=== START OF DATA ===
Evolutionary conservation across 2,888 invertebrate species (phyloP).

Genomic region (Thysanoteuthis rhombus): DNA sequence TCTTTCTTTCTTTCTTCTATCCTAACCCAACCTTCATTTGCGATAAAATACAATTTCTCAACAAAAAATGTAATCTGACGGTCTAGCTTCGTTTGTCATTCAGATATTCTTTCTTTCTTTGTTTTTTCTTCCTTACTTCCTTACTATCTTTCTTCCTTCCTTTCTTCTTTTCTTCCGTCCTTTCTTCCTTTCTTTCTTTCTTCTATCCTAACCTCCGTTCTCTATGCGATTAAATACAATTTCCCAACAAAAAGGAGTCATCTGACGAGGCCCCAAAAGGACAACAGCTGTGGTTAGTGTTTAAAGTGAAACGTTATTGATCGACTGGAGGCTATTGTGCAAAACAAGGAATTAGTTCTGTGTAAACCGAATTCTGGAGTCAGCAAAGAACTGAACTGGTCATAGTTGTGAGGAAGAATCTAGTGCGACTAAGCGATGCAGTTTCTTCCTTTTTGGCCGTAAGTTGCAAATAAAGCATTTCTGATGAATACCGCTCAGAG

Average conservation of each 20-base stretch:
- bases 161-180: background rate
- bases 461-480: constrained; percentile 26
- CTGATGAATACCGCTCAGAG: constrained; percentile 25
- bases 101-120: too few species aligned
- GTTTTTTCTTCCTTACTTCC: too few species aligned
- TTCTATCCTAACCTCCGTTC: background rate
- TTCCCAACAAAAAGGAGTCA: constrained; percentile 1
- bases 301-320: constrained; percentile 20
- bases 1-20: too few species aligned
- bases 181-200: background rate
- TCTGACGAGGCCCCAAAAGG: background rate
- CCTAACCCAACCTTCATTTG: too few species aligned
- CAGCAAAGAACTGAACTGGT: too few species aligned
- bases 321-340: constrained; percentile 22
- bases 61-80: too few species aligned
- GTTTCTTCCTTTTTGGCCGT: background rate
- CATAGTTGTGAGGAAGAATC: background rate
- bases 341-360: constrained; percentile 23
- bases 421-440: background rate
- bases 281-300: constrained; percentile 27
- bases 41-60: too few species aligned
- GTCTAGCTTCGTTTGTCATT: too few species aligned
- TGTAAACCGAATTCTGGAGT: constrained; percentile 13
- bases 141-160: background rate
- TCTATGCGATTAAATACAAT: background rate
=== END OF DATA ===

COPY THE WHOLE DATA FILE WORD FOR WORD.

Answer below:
Evolutionary conservation across 2,888 invertebrate species (phyloP).

Genomic region (Thysanoteuthis rhombus): DNA sequence TCTTTCTTTCTTTCTTCTATCCTAACCCAACCTTCATTTGCGATAAAATACAATTTCTCAACAAAAAATGTAATCTGACGGTCTAGCTTCGTTTGTCATTCAGATATTCTTTCTTTCTTTGTTTTTTCTTCCTTACTTCCTTACTATCTTTCTTCCTTCCTTTCTTCTTTTCTTCCGTCCTTTCTTCCTTTCTTTCTTTCTTCTATCCTAACCTCCGTTCTCTATGCGATTAAATACAATTTCCCAACAAAAAGGAGTCATCTGACGAGGCCCCAAAAGGACAACAGCTGTGGTTAGTGTTTAAAGTGAAACGTTATTGATCGACTGGAGGCTATTGTGCAAAACAAGGAATTAGTTCTGTGTAAACCGAATTCTGGAGTCAGCAAAGAACTGAACTGGTCATAGTTGTGAGGAAGAATCTAGTGCGACTAAGCGATGCAGTTTCTTCCTTTTTGGCCGTAAGTTGCAAATAAAGCATTTCTGATGAATACCGCTCAGAG

Average conservation of each 20-base stretch:
- bases 161-180: background rate
- bases 461-480: constrained; percentile 26
- CTGATGAATACCGCTCAGAG: constrained; percentile 25
- bases 101-120: too few species aligned
- GTTTTTTCTTCCTTACTTCC: too few species aligned
- TTCTATCCTAACCTCCGTTC: background rate
- TTCCCAACAAAAAGGAGTCA: constrained; percentile 1
- bases 301-320: constrained; percentile 20
- bases 1-20: too few species aligned
- bases 181-200: background rate
- TCTGACGAGGCCCCAAAAGG: background rate
- CCTAACCCAACCTTCATTTG: too few species aligned
- CAGCAAAGAACTGAACTGGT: too few species aligned
- bases 321-340: constrained; percentile 22
- bases 61-80: too few species aligned
- GTTTCTTCCTTTTTGGCCGT: background rate
- CATAGTTGTGAGGAAGAATC: background rate
- bases 341-360: constrained; percentile 23
- bases 421-440: background rate
- bases 281-300: constrained; percentile 27
- bases 41-60: too few species aligned
- GTCTAGCTTCGTTTGTCATT: too few species aligned
- TGTAAACCGAATTCTGGAGT: constrained; percentile 13
- bases 141-160: background rate
- TCTATGCGATTAAATACAAT: background rate